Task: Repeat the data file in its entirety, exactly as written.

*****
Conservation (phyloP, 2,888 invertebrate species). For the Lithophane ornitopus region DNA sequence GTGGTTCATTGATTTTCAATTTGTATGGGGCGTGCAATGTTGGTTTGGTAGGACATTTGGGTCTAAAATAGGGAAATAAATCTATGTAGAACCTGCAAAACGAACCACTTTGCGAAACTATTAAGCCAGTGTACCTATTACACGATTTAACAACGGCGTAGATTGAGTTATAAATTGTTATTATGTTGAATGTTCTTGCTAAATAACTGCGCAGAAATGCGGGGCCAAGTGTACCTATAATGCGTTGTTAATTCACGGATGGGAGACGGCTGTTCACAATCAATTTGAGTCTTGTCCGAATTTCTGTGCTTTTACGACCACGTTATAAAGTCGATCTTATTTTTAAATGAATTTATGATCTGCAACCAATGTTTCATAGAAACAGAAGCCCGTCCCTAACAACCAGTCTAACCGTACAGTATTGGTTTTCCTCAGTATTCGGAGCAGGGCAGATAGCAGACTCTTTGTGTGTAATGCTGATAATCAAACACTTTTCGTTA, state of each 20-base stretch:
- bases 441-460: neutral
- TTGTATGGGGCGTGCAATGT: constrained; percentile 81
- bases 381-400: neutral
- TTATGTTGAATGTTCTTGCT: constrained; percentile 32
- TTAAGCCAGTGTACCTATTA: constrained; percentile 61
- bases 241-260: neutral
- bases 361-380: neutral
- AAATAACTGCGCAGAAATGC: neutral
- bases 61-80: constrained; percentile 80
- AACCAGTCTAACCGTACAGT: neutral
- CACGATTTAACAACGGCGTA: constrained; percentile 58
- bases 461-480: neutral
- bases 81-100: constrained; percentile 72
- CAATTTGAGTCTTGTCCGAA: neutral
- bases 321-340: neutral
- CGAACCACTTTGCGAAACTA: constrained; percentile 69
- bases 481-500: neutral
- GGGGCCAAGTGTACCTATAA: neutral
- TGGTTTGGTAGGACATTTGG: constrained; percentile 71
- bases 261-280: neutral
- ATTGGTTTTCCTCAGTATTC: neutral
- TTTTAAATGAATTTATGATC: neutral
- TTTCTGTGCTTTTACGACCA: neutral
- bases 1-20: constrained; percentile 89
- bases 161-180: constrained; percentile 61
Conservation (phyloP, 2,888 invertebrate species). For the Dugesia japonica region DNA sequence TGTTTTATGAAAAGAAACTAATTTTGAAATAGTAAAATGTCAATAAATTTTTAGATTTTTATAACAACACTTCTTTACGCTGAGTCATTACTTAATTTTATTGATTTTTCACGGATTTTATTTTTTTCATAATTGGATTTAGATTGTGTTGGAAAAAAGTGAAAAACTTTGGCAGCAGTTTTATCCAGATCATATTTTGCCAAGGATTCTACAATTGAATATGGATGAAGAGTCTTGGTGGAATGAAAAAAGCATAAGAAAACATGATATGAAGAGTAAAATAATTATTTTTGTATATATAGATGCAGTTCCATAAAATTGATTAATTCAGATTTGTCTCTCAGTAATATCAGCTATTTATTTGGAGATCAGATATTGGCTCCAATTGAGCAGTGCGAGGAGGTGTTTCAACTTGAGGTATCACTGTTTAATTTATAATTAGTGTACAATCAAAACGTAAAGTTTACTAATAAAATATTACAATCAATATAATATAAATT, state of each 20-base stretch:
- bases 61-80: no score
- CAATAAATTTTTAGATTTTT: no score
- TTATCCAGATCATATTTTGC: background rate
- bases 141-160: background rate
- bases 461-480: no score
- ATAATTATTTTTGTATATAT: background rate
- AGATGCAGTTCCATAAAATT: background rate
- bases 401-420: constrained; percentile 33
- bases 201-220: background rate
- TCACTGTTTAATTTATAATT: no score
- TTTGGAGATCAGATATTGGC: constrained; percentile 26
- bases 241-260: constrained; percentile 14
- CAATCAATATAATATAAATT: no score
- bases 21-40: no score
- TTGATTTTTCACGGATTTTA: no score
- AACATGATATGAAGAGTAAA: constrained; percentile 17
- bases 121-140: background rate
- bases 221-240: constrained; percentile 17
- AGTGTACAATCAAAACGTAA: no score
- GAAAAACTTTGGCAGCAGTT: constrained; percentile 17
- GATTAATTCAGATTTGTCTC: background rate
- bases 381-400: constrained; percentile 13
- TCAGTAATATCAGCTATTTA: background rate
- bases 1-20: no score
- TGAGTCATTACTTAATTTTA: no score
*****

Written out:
Conservation (phyloP, 2,888 invertebrate species). For the Lithophane ornitopus region DNA sequence GTGGTTCATTGATTTTCAATTTGTATGGGGCGTGCAATGTTGGTTTGGTAGGACATTTGGGTCTAAAATAGGGAAATAAATCTATGTAGAACCTGCAAAACGAACCACTTTGCGAAACTATTAAGCCAGTGTACCTATTACACGATTTAACAACGGCGTAGATTGAGTTATAAATTGTTATTATGTTGAATGTTCTTGCTAAATAACTGCGCAGAAATGCGGGGCCAAGTGTACCTATAATGCGTTGTTAATTCACGGATGGGAGACGGCTGTTCACAATCAATTTGAGTCTTGTCCGAATTTCTGTGCTTTTACGACCACGTTATAAAGTCGATCTTATTTTTAAATGAATTTATGATCTGCAACCAATGTTTCATAGAAACAGAAGCCCGTCCCTAACAACCAGTCTAACCGTACAGTATTGGTTTTCCTCAGTATTCGGAGCAGGGCAGATAGCAGACTCTTTGTGTGTAATGCTGATAATCAAACACTTTTCGTTA, state of each 20-base stretch:
- bases 441-460: neutral
- TTGTATGGGGCGTGCAATGT: constrained; percentile 81
- bases 381-400: neutral
- TTATGTTGAATGTTCTTGCT: constrained; percentile 32
- TTAAGCCAGTGTACCTATTA: constrained; percentile 61
- bases 241-260: neutral
- bases 361-380: neutral
- AAATAACTGCGCAGAAATGC: neutral
- bases 61-80: constrained; percentile 80
- AACCAGTCTAACCGTACAGT: neutral
- CACGATTTAACAACGGCGTA: constrained; percentile 58
- bases 461-480: neutral
- bases 81-100: constrained; percentile 72
- CAATTTGAGTCTTGTCCGAA: neutral
- bases 321-340: neutral
- CGAACCACTTTGCGAAACTA: constrained; percentile 69
- bases 481-500: neutral
- GGGGCCAAGTGTACCTATAA: neutral
- TGGTTTGGTAGGACATTTGG: constrained; percentile 71
- bases 261-280: neutral
- ATTGGTTTTCCTCAGTATTC: neutral
- TTTTAAATGAATTTATGATC: neutral
- TTTCTGTGCTTTTACGACCA: neutral
- bases 1-20: constrained; percentile 89
- bases 161-180: constrained; percentile 61
Conservation (phyloP, 2,888 invertebrate species). For the Dugesia japonica region DNA sequence TGTTTTATGAAAAGAAACTAATTTTGAAATAGTAAAATGTCAATAAATTTTTAGATTTTTATAACAACACTTCTTTACGCTGAGTCATTACTTAATTTTATTGATTTTTCACGGATTTTATTTTTTTCATAATTGGATTTAGATTGTGTTGGAAAAAAGTGAAAAACTTTGGCAGCAGTTTTATCCAGATCATATTTTGCCAAGGATTCTACAATTGAATATGGATGAAGAGTCTTGGTGGAATGAAAAAAGCATAAGAAAACATGATATGAAGAGTAAAATAATTATTTTTGTATATATAGATGCAGTTCCATAAAATTGATTAATTCAGATTTGTCTCTCAGTAATATCAGCTATTTATTTGGAGATCAGATATTGGCTCCAATTGAGCAGTGCGAGGAGGTGTTTCAACTTGAGGTATCACTGTTTAATTTATAATTAGTGTACAATCAAAACGTAAAGTTTACTAATAAAATATTACAATCAATATAATATAAATT, state of each 20-base stretch:
- bases 61-80: no score
- CAATAAATTTTTAGATTTTT: no score
- TTATCCAGATCATATTTTGC: background rate
- bases 141-160: background rate
- bases 461-480: no score
- ATAATTATTTTTGTATATAT: background rate
- AGATGCAGTTCCATAAAATT: background rate
- bases 401-420: constrained; percentile 33
- bases 201-220: background rate
- TCACTGTTTAATTTATAATT: no score
- TTTGGAGATCAGATATTGGC: constrained; percentile 26
- bases 241-260: constrained; percentile 14
- CAATCAATATAATATAAATT: no score
- bases 21-40: no score
- TTGATTTTTCACGGATTTTA: no score
- AACATGATATGAAGAGTAAA: constrained; percentile 17
- bases 121-140: background rate
- bases 221-240: constrained; percentile 17
- AGTGTACAATCAAAACGTAA: no score
- GAAAAACTTTGGCAGCAGTT: constrained; percentile 17
- GATTAATTCAGATTTGTCTC: background rate
- bases 381-400: constrained; percentile 13
- TCAGTAATATCAGCTATTTA: background rate
- bases 1-20: no score
- TGAGTCATTACTTAATTTTA: no score